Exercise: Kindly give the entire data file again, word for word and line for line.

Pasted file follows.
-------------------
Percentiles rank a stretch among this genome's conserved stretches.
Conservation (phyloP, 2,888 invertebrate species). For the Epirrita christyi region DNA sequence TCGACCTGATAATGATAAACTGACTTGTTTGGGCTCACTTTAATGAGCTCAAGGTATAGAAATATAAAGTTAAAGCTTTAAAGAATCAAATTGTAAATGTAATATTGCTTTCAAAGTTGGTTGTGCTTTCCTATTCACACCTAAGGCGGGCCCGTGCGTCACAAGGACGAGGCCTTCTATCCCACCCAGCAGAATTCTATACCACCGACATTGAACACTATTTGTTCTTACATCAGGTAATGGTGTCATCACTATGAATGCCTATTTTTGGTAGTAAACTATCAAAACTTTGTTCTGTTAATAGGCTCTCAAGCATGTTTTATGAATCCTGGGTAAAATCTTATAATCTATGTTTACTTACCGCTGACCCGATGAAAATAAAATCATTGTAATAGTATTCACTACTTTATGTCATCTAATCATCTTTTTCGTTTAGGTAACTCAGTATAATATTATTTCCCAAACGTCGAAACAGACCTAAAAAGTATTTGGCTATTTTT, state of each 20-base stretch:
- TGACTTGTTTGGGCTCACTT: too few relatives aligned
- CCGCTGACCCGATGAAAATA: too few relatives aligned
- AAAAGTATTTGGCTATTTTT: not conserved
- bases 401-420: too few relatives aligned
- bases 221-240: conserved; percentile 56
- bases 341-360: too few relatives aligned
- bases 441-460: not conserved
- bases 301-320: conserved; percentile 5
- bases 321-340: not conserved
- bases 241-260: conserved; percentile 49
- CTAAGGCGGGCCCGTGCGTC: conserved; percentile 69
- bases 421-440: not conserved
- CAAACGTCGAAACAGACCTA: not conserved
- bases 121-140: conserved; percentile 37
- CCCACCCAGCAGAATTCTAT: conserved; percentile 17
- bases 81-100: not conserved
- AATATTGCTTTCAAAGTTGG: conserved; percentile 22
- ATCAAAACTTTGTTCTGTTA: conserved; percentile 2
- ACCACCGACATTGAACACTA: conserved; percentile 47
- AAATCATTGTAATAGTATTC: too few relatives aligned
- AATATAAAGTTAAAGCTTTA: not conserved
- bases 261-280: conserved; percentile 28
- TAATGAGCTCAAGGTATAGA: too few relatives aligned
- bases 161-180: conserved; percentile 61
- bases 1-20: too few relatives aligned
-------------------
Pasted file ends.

Percentiles rank a stretch among this genome's conserved stretches.
Conservation (phyloP, 2,888 invertebrate species). For the Epirrita christyi region DNA sequence TCGACCTGATAATGATAAACTGACTTGTTTGGGCTCACTTTAATGAGCTCAAGGTATAGAAATATAAAGTTAAAGCTTTAAAGAATCAAATTGTAAATGTAATATTGCTTTCAAAGTTGGTTGTGCTTTCCTATTCACACCTAAGGCGGGCCCGTGCGTCACAAGGACGAGGCCTTCTATCCCACCCAGCAGAATTCTATACCACCGACATTGAACACTATTTGTTCTTACATCAGGTAATGGTGTCATCACTATGAATGCCTATTTTTGGTAGTAAACTATCAAAACTTTGTTCTGTTAATAGGCTCTCAAGCATGTTTTATGAATCCTGGGTAAAATCTTATAATCTATGTTTACTTACCGCTGACCCGATGAAAATAAAATCATTGTAATAGTATTCACTACTTTATGTCATCTAATCATCTTTTTCGTTTAGGTAACTCAGTATAATATTATTTCCCAAACGTCGAAACAGACCTAAAAAGTATTTGGCTATTTTT, state of each 20-base stretch:
- TGACTTGTTTGGGCTCACTT: too few relatives aligned
- CCGCTGACCCGATGAAAATA: too few relatives aligned
- AAAAGTATTTGGCTATTTTT: not conserved
- bases 401-420: too few relatives aligned
- bases 221-240: conserved; percentile 56
- bases 341-360: too few relatives aligned
- bases 441-460: not conserved
- bases 301-320: conserved; percentile 5
- bases 321-340: not conserved
- bases 241-260: conserved; percentile 49
- CTAAGGCGGGCCCGTGCGTC: conserved; percentile 69
- bases 421-440: not conserved
- CAAACGTCGAAACAGACCTA: not conserved
- bases 121-140: conserved; percentile 37
- CCCACCCAGCAGAATTCTAT: conserved; percentile 17
- bases 81-100: not conserved
- AATATTGCTTTCAAAGTTGG: conserved; percentile 22
- ATCAAAACTTTGTTCTGTTA: conserved; percentile 2
- ACCACCGACATTGAACACTA: conserved; percentile 47
- AAATCATTGTAATAGTATTC: too few relatives aligned
- AATATAAAGTTAAAGCTTTA: not conserved
- bases 261-280: conserved; percentile 28
- TAATGAGCTCAAGGTATAGA: too few relatives aligned
- bases 161-180: conserved; percentile 61
- bases 1-20: too few relatives aligned